Shakespeare has never been more ubiquitous, not only on the stage and in academic writing, but in film, video and the populuar press. On television, he advertises everything from cars to fast food; his imagined love life was declared the best movie of 1998; his birthplace, the tiny Warwickshire village of Stratford-Upon-Avon, has been transformed into a theme park of staggering commercialism, and the New globe, in its second season, is already a far bigger business than the old Globe could have ever hoped to be. If popular culture cannot do without Shakespeare, continually reinventing him and reimaging his drama and his life, neither can the critical and scholarly world, for which Shakespeare has, for more than two centuries, served as the central text for analysis and explication, the foundation of the western literary cannon, and the measure of literary excellence.
The canonical Shakespeare is a product of publication, commentary, editorial intervention, elucidation, and criticism. The essays collected in these volumes reveal is fully as multifarious as the Shakespeare of theme parks, movies and television, and indeed, is part of the continuing reinvention of Shakespeare. The essays are drawn for the most part from work done in the past three decades, though a few essential, enabling essays from an earlier period have been included; and they not only chart the directions taken by Shakespeare studies in the recent past, but they serve to indicate the enormous and continuing vitality of the enterprise, and the extent to which Shakespeare has become a metonym for literary and artistic endeavor generally.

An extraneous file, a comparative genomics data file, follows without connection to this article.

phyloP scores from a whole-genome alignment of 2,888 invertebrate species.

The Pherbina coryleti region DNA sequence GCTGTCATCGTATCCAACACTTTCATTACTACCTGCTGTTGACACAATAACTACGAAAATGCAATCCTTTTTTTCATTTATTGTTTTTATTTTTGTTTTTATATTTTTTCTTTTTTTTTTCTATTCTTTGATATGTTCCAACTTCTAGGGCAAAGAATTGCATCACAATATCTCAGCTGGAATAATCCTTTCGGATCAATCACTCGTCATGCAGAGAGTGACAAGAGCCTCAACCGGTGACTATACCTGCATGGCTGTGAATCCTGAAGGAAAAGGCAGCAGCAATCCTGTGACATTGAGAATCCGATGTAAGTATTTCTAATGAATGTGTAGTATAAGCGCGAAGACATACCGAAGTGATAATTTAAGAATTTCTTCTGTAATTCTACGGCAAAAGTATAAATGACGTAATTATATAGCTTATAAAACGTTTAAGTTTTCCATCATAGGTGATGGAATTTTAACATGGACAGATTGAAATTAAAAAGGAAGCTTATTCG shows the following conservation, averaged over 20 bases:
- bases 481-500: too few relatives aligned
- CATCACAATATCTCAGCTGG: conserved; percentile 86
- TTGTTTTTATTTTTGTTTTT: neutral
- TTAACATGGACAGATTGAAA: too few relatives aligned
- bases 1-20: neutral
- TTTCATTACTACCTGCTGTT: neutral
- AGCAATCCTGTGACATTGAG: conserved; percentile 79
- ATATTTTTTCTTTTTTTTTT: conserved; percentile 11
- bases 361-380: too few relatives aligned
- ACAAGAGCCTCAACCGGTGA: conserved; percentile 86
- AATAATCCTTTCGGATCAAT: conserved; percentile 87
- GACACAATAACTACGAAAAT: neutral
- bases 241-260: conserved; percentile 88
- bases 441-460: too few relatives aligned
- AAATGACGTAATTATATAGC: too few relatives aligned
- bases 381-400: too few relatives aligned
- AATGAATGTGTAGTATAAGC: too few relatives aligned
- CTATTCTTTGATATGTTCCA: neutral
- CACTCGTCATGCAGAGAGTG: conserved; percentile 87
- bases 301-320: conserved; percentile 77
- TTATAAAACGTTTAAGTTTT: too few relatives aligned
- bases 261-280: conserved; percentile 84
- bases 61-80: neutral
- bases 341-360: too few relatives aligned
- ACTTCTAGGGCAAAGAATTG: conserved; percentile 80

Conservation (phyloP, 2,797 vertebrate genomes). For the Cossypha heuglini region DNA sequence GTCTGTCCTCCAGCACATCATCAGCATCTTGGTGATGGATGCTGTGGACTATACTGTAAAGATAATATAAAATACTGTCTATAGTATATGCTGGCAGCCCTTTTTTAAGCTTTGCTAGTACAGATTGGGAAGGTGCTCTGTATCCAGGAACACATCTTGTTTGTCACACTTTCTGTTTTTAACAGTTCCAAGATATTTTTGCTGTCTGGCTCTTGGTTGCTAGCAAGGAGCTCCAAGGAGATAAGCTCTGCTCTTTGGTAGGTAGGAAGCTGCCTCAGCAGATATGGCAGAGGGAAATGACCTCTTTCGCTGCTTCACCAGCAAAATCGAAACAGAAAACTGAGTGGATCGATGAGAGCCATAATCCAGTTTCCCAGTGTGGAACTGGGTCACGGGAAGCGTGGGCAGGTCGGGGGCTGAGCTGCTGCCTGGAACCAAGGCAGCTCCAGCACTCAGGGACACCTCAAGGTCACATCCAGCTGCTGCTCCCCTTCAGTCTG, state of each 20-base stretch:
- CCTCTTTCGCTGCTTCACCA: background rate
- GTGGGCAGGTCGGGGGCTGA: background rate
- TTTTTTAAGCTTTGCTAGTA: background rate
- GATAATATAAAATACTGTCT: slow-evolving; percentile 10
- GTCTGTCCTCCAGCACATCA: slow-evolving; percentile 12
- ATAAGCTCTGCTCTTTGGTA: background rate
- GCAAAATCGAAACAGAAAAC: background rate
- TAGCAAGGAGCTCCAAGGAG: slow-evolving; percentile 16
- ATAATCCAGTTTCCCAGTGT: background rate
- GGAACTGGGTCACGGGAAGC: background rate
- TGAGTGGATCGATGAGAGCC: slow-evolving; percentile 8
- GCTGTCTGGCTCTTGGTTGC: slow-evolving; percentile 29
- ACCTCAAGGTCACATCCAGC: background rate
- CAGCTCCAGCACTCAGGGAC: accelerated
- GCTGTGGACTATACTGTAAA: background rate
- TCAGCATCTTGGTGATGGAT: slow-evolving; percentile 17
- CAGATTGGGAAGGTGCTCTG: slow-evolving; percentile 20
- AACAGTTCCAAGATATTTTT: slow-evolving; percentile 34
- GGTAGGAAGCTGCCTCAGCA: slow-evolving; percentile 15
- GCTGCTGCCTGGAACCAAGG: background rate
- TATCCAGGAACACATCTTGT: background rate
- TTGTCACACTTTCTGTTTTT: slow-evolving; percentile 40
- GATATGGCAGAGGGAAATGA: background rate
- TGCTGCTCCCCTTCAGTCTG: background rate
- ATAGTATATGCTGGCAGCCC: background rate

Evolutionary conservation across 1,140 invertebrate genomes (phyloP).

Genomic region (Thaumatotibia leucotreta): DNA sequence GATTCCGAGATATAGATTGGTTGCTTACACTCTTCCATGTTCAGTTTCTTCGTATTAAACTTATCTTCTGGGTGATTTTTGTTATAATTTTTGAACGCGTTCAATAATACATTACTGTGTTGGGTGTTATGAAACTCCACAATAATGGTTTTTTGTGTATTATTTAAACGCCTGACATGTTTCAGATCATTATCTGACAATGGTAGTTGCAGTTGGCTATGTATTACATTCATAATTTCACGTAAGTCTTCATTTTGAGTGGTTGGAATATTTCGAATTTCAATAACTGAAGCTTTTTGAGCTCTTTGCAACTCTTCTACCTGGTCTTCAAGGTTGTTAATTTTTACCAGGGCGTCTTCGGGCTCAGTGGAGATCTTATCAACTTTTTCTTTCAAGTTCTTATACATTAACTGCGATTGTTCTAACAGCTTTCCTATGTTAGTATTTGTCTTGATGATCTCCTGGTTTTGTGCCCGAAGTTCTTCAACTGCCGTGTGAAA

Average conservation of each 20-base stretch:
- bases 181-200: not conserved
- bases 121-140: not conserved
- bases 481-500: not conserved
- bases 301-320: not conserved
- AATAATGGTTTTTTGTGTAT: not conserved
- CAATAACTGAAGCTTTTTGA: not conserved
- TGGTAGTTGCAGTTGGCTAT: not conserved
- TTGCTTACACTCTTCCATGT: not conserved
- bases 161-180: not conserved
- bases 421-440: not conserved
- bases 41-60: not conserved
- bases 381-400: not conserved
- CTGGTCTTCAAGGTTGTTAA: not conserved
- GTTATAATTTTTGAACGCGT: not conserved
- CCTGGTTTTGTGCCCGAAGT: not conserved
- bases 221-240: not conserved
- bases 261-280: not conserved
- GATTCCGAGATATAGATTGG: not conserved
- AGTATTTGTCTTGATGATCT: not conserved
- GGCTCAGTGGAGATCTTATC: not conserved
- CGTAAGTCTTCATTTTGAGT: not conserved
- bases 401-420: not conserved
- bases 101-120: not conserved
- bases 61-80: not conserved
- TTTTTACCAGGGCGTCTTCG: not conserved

Så tycker andra - Skriv en recension
Vi kunde inte hitta några recensioner.
Shakespeare and the Arts
Shakespeare Cultural Materialism Feminism
Shakespeare and Gender
Shakespeare and History
The Eating of the Soul
Hamlet The Revengers Tragedy
Performing Race in Early Modern England
Race as Projection in Othello
The Americanization of Caliban
Henry V and the Paradox of the Body Politic
Body and Spirit Stage and Sexuality in The Tempest
Shakespeare and the National Libido
action actors American appears argue association audience authority barbarous becomes body Britain British Caliban called Cambridge century character common construction course critics cultural death described desire difference discourse discussion drama early modern effect Elizabeth Elizabethan Emilia England English especially essay example fact fantasy female figure final follow friendship gender Hamlet hand Henry Holinshed human identity imagined Indian interpretation Ireland Irish John kind king lago lago's language less London male marriage means misogyny narrative natural notes object Othello performance period person play play's players political practice present Press produced projection Prospero Queen race racial reading relations Renaissance representation represented rhetorical Richard Roman royal scene seems sense sexual Shakespeare social speak specifically speech stage statute suggests Tempest theater theatrical turn vols woman women writes York